The assistance families received was more than mere aid.  Take, for instance, the packages that Odongiin Tsogtgerel of the Teso Group distributed throughout rural Uvs.  Teso is a nationally-recognized food import and manufacturing company named after a district in Uvs (Tes) and run by a family originally from there.  The company distributed an estimated 30,000 MNT (around USD $13) worth of prepacked noodles and rice to households throughout the province.  On a number of occasions families hosting us prepared soups using the Teso products they received.  Perhaps they valued the food items and reserved them for special guests, or maybe they thought that we, unlike them, would actually enjoy eating carrot-infused processed noodles.

Teso’s AGI brand carrot-infused Lapsha noodles given as part of the dzud assistance package. Photo by Lauren Bonilla.

 

Man in Bokhmoron making us soup with the noodles he received in his dzud assistance package, even though he is not a herder who lost animals during the harsh winter.  Photo by Lauren Bonilla.

 

Just as every household had a bag of Teso foodstuffs from the assistance package in their cupboard, they also all had a Teso calendar hanging in their homeThe calendar came with the package and promoted the Teso brand.  Each month featured a different Teso business venture like imported Russian ice cream and mine drilling.  The bottom of every page featured the image and profile of the President of the company, Odongiin Tsogtgerel.  In May, the DP publically announced Tsogtgerel as one of its two parliamentary candidates for Uvs.

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Teso calendar given as part of the dzud assistance package.  April features the Lapsha noodle products given to households in Uvs. Photo by Lauren Bonilla.

 

Ondongiin Tsogtgerel, President of Teso Corporation: “In general if you are an entrepreneur who has new ideas to provide to the needs of others and if you are enjoying the work you do, the money will follow through. This is what I inherited from our father.”  Photo by Lauren Bonilla.

 

Including a calendar in the assistance package many months prior to being publicly announced as a candidate was a clever way for a businessman to promote his name and company to voters.  Though the package made no reference to his political campaign or politics in general, it was absolutely a form of pre-election campaigning.  Indeed, people talked about the assistance packages as gifted by Tsogtgerel, not the Teso Corporation.  People appreciated that Tsogtgerel distributed the packages at the end of a harsh winter when herders were tired and low on cash to buy food staples.  The packages also influenced the way that people viewed Tsogtgerel’s character.  Despite his young age, the packages demonstrated that he was a “big man” (tom hun) who “does a lot of things” (ih yum hiisen).  As Liz Fox described in her recent blog post, The Road to Power, being someone who has done something, not someone who says they will do something, matters greatly to Mongolians nowadays.  People have become tired of promises and politicians talking about the future when so many expectations have failed to materialize.  Material things – gifts – demonstrate the capabilities of a person and their potential as a political candidate.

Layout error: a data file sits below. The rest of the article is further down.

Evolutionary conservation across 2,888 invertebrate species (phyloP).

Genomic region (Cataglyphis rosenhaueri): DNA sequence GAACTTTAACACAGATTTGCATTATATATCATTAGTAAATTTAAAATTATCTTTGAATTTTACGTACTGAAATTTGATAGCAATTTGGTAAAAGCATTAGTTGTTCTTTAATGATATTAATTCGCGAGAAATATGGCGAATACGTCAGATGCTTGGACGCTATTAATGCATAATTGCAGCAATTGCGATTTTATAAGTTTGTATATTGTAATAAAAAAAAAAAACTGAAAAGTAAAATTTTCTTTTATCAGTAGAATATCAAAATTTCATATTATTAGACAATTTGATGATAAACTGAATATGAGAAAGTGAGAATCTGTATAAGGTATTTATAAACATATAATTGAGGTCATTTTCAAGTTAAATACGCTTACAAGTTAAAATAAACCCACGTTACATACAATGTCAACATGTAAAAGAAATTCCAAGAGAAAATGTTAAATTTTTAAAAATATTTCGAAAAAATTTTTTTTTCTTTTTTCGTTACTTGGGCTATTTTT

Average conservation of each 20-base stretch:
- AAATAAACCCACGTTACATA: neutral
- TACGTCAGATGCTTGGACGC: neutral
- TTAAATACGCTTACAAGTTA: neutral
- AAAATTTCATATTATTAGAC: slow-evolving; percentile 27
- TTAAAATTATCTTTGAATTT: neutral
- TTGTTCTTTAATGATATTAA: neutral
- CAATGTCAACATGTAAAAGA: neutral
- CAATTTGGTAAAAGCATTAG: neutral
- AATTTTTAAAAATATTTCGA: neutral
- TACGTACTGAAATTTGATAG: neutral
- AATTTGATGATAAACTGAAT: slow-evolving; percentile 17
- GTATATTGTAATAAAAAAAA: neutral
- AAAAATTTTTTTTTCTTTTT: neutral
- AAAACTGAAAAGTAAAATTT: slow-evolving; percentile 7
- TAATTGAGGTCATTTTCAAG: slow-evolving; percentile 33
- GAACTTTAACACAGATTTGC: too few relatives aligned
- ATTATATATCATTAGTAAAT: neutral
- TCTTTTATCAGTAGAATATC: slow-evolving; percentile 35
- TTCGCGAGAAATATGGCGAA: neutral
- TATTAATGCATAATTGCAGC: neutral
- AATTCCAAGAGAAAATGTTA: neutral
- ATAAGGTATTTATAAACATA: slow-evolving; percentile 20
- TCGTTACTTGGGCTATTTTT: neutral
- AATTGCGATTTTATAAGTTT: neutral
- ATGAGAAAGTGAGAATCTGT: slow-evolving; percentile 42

Competing Calendars for Competing Parties

While the western calendar gifted by Tsogtgerel decorated the walls of gers, families also kept an astrological lunar calendar underneath poles holding up the ger ceiling, allowing for easy access.  These small calendars are ubiquitous in the countryside and are used daily to aid decision-making about things like when to move to new pastures, make important purchases, or get a haircut.

During an afternoon lull in a family’s ger in Bokhmoron, we idly flipped through an astrological calendar, not expecting to find anything related to our research.  Yet, interspersing pages about earth elements, animal days, and moon phases were political comics and commentary lambasting the last four years under the DP’s leadership.  The calendar was published by a an incumbent member of Parliament belonging to the Mongolian People’s Party (MPP), Chimediin Hurelbaatar.

One of the comics depicts Hurelbaatar standing in front of seated leaders of the DP, holding a pointer to a graph and lecturing.  The graph shows a sharply falling line meant to represent the downward trend of Mongolia’s economy.  Hurelbaatar is shown as an MPP master teaching DP pupils that, “Without fixing policy mistakes we will not come out of the economic crisis”.  The comic is also meant to recall lessons from Mongolia’s previous debt history.  Hurelbaatar was one of the architects of Mongolia’s resettlement of its socialist-era Great Debt (Ikh Ör) with Russia, an event lauded as the MPP’s historic merit to the Mongolian economy. [2]  Hurelbaatar’s depictions of a collapsing economy resonated with pre-election discourses about an economic crisis and rising sovereign debt burdens.  He presents himself in the astrological calendar as an economic pedagogue backed by experience to address Mongolia’s major issues.